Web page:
Pierce residents secured individual and house funds from the administration as compensation for multiple plumbing and elevator outages this year, an arrangement they have been negotiating since late February.
Individual residents will each get $500 to spend at the campus bookstore, Seminary Co-op, and campus computer store. Each of the four houses in Pierce Tower will receive $25,000 in community funds, and the Pierce Tower Council will receive $10,000—one-time allocations to be partially preserved for future house activities.
Associate Vice President for Campus Life Karen Warren Coleman and Assistant Vice President for Campus Life Katie Callow-Wright notified the residents that they would receive compensation in an e-mail earlier this week. The funds are meant to “help foster community development…and allow for creation of new House traditions,” the e-mail said. Residents will be informed about compensation details at a town hall meeting on Monday.
The package, announced about a week after spring break renovations, was greeted enthusiastically by first-year Jared Lenner, who was vocal in early demands for compensation and impressed by the commitment administrators made to fix the dorm.
“All the improvements that have been made are fantastic,” he said. The renovations included a new pump for the water system, new furniture in common areas, repainted walls, new shower heads, renovated kitchens, and additional pianos.
The renovations and compensation are the result of months of student-administrator negotiations and student pressure as they felt their living conditions worsen due to several building issues, including plumbing, elevator, and heating problems
“Throughout the process, student representatives and University leaders have been involved in planning and guidance,” University spokesperson Steve Kloehn wrote in an e-mail. “All of those voices, including student voices, have helped shape the outcome.”
During an open forum with Pierce residents on February 29th after plumbing malfunctions sent quality-of-life spiraling, repeated calls for compensation were met with applause by students in attendance.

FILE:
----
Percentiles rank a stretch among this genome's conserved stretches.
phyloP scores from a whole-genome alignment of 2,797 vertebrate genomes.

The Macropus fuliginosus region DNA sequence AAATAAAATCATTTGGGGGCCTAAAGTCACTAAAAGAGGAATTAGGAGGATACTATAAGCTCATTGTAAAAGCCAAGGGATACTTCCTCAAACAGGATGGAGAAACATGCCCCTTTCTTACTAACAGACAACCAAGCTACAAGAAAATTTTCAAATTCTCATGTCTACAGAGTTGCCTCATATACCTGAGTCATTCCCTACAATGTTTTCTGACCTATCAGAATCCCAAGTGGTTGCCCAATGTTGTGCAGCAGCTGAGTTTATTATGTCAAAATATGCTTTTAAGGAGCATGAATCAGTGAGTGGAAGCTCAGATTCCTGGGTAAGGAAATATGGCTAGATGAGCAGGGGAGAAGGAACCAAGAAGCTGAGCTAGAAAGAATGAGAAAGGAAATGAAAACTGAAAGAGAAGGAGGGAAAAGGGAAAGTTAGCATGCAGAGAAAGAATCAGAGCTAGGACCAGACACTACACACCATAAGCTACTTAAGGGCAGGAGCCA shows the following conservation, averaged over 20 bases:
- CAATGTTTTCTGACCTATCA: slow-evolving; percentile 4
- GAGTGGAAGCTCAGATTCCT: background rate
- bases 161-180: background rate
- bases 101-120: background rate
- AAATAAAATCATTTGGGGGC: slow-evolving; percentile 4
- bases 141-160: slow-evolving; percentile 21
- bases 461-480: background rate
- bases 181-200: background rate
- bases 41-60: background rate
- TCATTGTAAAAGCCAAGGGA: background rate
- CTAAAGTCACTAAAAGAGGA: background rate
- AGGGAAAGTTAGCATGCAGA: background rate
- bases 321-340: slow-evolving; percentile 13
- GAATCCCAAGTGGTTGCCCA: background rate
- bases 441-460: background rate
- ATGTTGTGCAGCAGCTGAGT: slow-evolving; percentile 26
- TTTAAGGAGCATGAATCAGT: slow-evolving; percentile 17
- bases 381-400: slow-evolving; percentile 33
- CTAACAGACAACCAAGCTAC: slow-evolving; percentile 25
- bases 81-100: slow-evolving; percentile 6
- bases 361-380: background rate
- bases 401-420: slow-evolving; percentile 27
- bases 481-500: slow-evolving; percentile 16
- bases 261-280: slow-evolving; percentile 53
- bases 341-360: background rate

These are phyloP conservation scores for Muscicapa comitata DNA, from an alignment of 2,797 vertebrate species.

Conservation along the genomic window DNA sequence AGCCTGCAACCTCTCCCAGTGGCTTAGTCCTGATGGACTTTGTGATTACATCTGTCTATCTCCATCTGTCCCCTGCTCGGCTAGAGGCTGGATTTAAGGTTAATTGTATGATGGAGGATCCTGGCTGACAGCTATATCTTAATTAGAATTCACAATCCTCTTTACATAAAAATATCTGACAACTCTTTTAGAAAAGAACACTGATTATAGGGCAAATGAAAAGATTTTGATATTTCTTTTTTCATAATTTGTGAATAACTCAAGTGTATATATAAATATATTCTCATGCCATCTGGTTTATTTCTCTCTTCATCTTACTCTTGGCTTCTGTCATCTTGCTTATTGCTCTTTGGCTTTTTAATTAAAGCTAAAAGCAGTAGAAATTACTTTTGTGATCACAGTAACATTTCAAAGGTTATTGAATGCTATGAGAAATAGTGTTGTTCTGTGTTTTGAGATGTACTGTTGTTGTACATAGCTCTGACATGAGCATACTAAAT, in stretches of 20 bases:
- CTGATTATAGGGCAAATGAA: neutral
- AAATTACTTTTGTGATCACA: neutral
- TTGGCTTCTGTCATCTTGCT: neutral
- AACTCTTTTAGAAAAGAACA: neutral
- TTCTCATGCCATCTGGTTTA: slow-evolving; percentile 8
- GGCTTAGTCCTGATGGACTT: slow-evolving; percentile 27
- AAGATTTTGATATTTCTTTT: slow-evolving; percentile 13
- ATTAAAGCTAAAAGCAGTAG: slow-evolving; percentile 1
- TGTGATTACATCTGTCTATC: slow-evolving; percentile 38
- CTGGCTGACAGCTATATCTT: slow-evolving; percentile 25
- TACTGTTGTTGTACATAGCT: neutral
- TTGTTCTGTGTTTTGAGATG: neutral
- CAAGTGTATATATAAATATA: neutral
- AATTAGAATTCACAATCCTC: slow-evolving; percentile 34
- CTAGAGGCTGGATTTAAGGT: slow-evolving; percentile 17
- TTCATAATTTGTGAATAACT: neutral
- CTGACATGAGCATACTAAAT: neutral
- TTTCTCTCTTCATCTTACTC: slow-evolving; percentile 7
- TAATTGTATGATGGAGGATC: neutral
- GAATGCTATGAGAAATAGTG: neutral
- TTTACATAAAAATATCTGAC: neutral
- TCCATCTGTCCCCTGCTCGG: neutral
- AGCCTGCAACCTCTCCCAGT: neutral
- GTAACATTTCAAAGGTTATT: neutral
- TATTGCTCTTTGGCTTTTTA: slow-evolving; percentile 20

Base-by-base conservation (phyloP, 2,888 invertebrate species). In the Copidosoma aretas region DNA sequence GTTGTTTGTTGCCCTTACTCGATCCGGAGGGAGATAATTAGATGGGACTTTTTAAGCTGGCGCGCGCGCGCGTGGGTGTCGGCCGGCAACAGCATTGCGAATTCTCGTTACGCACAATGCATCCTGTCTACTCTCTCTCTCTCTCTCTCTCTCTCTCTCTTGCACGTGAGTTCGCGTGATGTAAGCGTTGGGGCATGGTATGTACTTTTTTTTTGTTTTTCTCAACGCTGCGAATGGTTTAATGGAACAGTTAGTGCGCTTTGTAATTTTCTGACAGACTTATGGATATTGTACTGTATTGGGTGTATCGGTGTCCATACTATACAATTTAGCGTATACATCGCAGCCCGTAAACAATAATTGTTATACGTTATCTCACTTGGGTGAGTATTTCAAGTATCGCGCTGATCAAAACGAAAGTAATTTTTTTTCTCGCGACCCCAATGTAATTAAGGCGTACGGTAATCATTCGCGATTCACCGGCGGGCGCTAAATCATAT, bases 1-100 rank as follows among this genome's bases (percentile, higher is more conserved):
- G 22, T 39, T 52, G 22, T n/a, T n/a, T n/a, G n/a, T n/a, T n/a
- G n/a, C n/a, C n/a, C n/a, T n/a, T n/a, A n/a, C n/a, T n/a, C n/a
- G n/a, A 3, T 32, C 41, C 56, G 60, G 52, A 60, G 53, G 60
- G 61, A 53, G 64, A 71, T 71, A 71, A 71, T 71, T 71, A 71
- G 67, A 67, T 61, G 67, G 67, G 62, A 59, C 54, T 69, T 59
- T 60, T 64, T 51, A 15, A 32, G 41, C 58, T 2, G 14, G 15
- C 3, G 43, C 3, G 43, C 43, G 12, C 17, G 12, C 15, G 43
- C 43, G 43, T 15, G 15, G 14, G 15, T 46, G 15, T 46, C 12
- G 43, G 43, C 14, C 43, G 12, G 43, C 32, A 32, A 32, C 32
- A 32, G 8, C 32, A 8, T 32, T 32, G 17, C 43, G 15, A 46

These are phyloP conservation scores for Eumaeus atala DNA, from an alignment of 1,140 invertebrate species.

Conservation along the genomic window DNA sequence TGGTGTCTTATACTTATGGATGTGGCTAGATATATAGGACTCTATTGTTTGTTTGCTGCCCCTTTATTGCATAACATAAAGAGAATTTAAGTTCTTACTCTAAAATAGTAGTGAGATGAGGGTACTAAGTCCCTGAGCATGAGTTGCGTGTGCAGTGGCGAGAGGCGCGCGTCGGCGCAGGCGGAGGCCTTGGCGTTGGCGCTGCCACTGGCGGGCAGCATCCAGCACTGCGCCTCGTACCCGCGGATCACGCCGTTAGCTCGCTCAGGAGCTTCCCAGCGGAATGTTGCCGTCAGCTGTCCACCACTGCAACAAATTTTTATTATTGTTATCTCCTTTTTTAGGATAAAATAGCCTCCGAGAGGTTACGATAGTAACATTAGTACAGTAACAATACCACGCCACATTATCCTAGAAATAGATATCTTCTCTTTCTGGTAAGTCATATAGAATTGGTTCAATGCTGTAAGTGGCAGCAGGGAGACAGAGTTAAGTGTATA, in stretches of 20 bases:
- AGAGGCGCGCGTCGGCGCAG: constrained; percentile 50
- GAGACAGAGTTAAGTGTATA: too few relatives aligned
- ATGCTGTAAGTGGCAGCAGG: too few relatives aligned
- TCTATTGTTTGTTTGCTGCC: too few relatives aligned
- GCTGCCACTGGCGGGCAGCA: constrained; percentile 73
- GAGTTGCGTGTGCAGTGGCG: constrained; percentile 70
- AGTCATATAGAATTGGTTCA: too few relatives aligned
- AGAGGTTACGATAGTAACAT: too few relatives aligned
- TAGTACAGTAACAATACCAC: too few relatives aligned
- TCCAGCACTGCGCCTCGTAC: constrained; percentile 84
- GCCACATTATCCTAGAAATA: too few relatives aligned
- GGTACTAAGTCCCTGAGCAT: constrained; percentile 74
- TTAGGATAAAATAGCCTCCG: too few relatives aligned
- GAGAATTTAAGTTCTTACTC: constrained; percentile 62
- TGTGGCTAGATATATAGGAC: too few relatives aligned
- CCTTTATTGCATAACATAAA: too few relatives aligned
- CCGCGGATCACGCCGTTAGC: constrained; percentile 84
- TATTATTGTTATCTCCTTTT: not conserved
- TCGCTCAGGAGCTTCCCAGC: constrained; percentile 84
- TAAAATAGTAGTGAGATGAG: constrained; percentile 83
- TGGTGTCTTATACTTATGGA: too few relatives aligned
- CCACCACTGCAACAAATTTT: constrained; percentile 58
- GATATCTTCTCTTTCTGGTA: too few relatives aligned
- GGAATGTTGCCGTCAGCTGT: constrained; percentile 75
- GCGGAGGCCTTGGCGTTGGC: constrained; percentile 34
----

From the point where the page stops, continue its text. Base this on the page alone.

Individual compensation initially seemed impossible, as it would interfere with student financial aid packages, so administrators offered each house $50,000 in community funds.
Even so, some students still felt that that method of compensation would not be fair to graduating residents and residents who were planning on moving off-campus but still lived in less-than-desired conditions.
The working group then proposed individual compensation through offering credit toward purchasing books. Administrators supported such a compensation package, and reduced the community fund accordingly.
“I don’t know if the University would have proposed individual compensation, had it not been for student demands, but they certainly didn’t oppose the idea, when we suggested it,” first-year and Working Group member David Goldfeld said. “They were very generous with the compensation.”
Owens also felt the administrators did their part in the end. “It’ll really go a long way, as the average house fund is only about five grand per year,” he said.
Despite the compensation, resident uncertainties and speculation continue. According to Goldfeld, the University has committed to continuing investigations of Pierce infrastructural problems during the summer, yet the specific details of the summer renovations are still unknown.
“How much do you want to pay into a building that’s on its way out? And it is on its way out,” Goldfeld said.